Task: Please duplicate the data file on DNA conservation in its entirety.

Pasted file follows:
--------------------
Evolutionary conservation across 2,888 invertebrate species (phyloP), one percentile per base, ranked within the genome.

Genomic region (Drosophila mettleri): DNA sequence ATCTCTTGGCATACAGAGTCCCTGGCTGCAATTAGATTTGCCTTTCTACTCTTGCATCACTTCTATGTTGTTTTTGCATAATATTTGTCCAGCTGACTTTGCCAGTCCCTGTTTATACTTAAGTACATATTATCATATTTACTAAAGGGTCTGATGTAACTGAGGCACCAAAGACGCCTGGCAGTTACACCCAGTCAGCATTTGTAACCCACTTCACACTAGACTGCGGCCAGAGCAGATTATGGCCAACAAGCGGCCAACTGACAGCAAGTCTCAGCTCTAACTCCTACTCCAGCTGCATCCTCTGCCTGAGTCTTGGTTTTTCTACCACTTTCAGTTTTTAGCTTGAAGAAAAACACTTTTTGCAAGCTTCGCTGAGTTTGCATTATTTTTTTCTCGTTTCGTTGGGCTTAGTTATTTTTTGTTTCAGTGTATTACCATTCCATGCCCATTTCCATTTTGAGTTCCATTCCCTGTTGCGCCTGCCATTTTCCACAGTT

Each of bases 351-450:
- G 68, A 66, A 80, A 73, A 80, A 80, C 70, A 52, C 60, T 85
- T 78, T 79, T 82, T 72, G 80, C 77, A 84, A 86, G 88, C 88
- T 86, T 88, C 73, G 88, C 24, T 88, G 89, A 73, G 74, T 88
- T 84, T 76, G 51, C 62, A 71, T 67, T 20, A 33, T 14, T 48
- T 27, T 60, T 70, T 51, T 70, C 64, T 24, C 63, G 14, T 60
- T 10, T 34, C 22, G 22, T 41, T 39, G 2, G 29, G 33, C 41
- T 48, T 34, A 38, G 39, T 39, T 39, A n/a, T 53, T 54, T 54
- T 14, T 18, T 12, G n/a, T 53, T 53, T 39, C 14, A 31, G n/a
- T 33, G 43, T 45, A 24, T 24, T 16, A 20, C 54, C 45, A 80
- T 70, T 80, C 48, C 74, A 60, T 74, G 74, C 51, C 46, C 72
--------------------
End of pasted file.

Evolutionary conservation across 2,888 invertebrate species (phyloP), one percentile per base, ranked within the genome.

Genomic region (Drosophila mettleri): DNA sequence ATCTCTTGGCATACAGAGTCCCTGGCTGCAATTAGATTTGCCTTTCTACTCTTGCATCACTTCTATGTTGTTTTTGCATAATATTTGTCCAGCTGACTTTGCCAGTCCCTGTTTATACTTAAGTACATATTATCATATTTACTAAAGGGTCTGATGTAACTGAGGCACCAAAGACGCCTGGCAGTTACACCCAGTCAGCATTTGTAACCCACTTCACACTAGACTGCGGCCAGAGCAGATTATGGCCAACAAGCGGCCAACTGACAGCAAGTCTCAGCTCTAACTCCTACTCCAGCTGCATCCTCTGCCTGAGTCTTGGTTTTTCTACCACTTTCAGTTTTTAGCTTGAAGAAAAACACTTTTTGCAAGCTTCGCTGAGTTTGCATTATTTTTTTCTCGTTTCGTTGGGCTTAGTTATTTTTTGTTTCAGTGTATTACCATTCCATGCCCATTTCCATTTTGAGTTCCATTCCCTGTTGCGCCTGCCATTTTCCACAGTT

Each of bases 351-450:
- G 68, A 66, A 80, A 73, A 80, A 80, C 70, A 52, C 60, T 85
- T 78, T 79, T 82, T 72, G 80, C 77, A 84, A 86, G 88, C 88
- T 86, T 88, C 73, G 88, C 24, T 88, G 89, A 73, G 74, T 88
- T 84, T 76, G 51, C 62, A 71, T 67, T 20, A 33, T 14, T 48
- T 27, T 60, T 70, T 51, T 70, C 64, T 24, C 63, G 14, T 60
- T 10, T 34, C 22, G 22, T 41, T 39, G 2, G 29, G 33, C 41
- T 48, T 34, A 38, G 39, T 39, T 39, A n/a, T 53, T 54, T 54
- T 14, T 18, T 12, G n/a, T 53, T 53, T 39, C 14, A 31, G n/a
- T 33, G 43, T 45, A 24, T 24, T 16, A 20, C 54, C 45, A 80
- T 70, T 80, C 48, C 74, A 60, T 74, G 74, C 51, C 46, C 72